Staging the moments between

‘Berg theatre to stage A Raisin in the Sun

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Lorraine Hansberry's groundbreaking 1950s masterpiece, "A Raisin in the Sun", premieres from Feb. 20 to Feb. 23 in the Baker Theatre.

The next production to hit the Muhlenberg mainstage will be Lorraine Hansberry’s ground-breaking 1959 play A Raisin in the Sun. Muhlenberg’s production will be directed by Muhlenberg College’s guest artist, Emmy Award-nominated choreographer and director Jeffrey Page.

A Raisin in the Sun centers around the Youngers, an African-American family living in a small, worn-down apartment on the south side of Chicago. They are about to receive a $10,000 life insurance check following the death of protagonist Walter Lee Younger’s father, and each member of the family hopes the newfound money will be used in a different way. Lena, the family matriarch, hopes to save the money to move the family out of their apartment, whereas her children, Walter Lee and Beneatha, want to use it to further their own interests; Walter wants to invest in a liquor store, and Beneatha wants to put the money towards her higher education and medical school. Throughout the play, the family struggles to find hope in a seemingly hopeless situation.

The Muhlenberg Weekly had the opportunity to sit in on the designer run, in which the production designers (costume, set, lights and sound), the crew and the stage management team watch the actors perform the show. The designer run took place in the First Floor Rehearsal Hall, where they have made excellent use of rehearsal props and costumes in combination with the set pieces that are housed in the studio space. The studio space really felt like it was a snapshot of the Youngers’ world: certain props and pieces of furniture were period-accurate, photos from the time period along with the costume and set designs were posted on the walls. This was crucial in making the atmosphere of A Raisin in the Sun completely come alive in the space.

At this designer run, Maereg Gebretekle ‘22 stood in for the role of Walter Lee Younger, who will be played in the performances by Jalil Robinson ’22. Although she referenced the script, Gebretekle knew all of the blocking for Walter, so the other performers could still run the play as normal. Other casting includes Interim Director of Multicultural Life Kiyaana Cox-Jones as Lena Younger and her son Messiah James Jones as Travis Younger, the son of Walter Lee and his wife Ruth, who is  played by Mercy Olajobi ’21. In a college setting, it is not that common for a character who is a child to be played by someone that is the character’s age. Having Jones as Travis makes his character feel even more authentic to the audience, and his onstage interactions with his offstage mother make the family dynamic as believable as the fantastic dialogue Hansberry has written.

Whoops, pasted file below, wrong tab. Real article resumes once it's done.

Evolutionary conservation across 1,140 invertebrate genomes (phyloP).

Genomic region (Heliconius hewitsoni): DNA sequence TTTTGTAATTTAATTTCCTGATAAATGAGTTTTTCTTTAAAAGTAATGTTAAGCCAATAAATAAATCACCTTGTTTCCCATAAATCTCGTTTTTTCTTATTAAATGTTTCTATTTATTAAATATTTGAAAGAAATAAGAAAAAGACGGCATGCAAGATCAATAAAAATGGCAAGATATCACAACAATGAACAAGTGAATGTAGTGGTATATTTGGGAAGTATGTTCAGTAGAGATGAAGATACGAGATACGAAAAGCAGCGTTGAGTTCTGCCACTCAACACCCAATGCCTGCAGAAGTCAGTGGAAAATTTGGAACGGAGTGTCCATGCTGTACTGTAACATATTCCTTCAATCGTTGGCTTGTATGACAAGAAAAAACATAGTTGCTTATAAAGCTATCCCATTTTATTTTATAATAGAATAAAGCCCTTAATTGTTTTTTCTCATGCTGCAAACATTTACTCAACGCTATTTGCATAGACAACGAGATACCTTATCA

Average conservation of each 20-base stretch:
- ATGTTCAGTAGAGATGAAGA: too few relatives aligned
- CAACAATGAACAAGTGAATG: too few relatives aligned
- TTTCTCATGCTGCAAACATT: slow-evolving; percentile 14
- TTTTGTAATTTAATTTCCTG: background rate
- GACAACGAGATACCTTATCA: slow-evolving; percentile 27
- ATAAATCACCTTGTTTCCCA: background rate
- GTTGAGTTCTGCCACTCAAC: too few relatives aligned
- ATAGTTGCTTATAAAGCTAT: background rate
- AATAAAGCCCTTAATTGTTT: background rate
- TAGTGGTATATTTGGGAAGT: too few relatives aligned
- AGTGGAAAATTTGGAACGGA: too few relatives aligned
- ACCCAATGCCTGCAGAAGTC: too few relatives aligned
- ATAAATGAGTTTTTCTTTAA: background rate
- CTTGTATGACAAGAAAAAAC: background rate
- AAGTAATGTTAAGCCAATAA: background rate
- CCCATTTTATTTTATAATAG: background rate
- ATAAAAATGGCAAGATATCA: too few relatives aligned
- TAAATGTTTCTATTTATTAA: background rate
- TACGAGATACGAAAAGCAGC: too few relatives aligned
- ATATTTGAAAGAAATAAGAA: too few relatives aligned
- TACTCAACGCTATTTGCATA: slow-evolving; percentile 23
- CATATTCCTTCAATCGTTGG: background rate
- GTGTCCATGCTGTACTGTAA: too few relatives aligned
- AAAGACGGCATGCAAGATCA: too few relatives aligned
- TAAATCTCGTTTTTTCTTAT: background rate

One moment of this particular rehearsal that stood out was when Page had each member of the cast, crew and creative team introduce themselves and say what their role in the production was. It implicitly made the point clear that everyone involved in the production was important, not just the actors onstage. This also suggested that such a welcoming environment was present throughout the rehearsal process.

A fascinating choice that has been made for the production is to have the actors help set up the various scene changes. They move different set pieces and props around as period-accurate transition music plays. In this way, the audience is able to see the “in-between” moments between scenes, giving life to moments that are just jumps in time in Hansberry’s script.

Watching Hansberry’s words come to life through the excellent performances made it evident that this play, despite being written 60 years ago, is still extremely contemporary. Beneatha Younger, played by Nicole Morris ’21, struggles with her sense of identity, having an intense conversation with her Nigerian friend Joseph Asagai, played by Frederick Marte ’20, about assimilation. Assimilation and immigration continue to be hot political topics, and the continued poverty faced by the Youngers and others in their community also remains an issue throughout the United States today.

Lorraine Hansberry’s A Raisin in the Sun is packed with political discussions, serious family dynamics and even some moments of comedy. Each of the actors give compelling performances, completely embodying each of their respective characters and developing the relationships between each of the characters in the play flawlessly. Set design by faculty member Curtis Dretsch makes the small and worn-down space in which the Youngers are living that much more prominent, fitting in with the idea of the “rat trap,” as Lena Younger refers to it. From incredibly complex and thought-provoking characters and themes created by Hansberry to the way these ideas are superbly enhanced through Page’s direction, Muhlenberg College’s production of A Raisin in the Sun is certainly going to be a fantastic and insightful experience for the community. The play runs from Thursday, Feb. 20 to Sunday,  Feb. 23.

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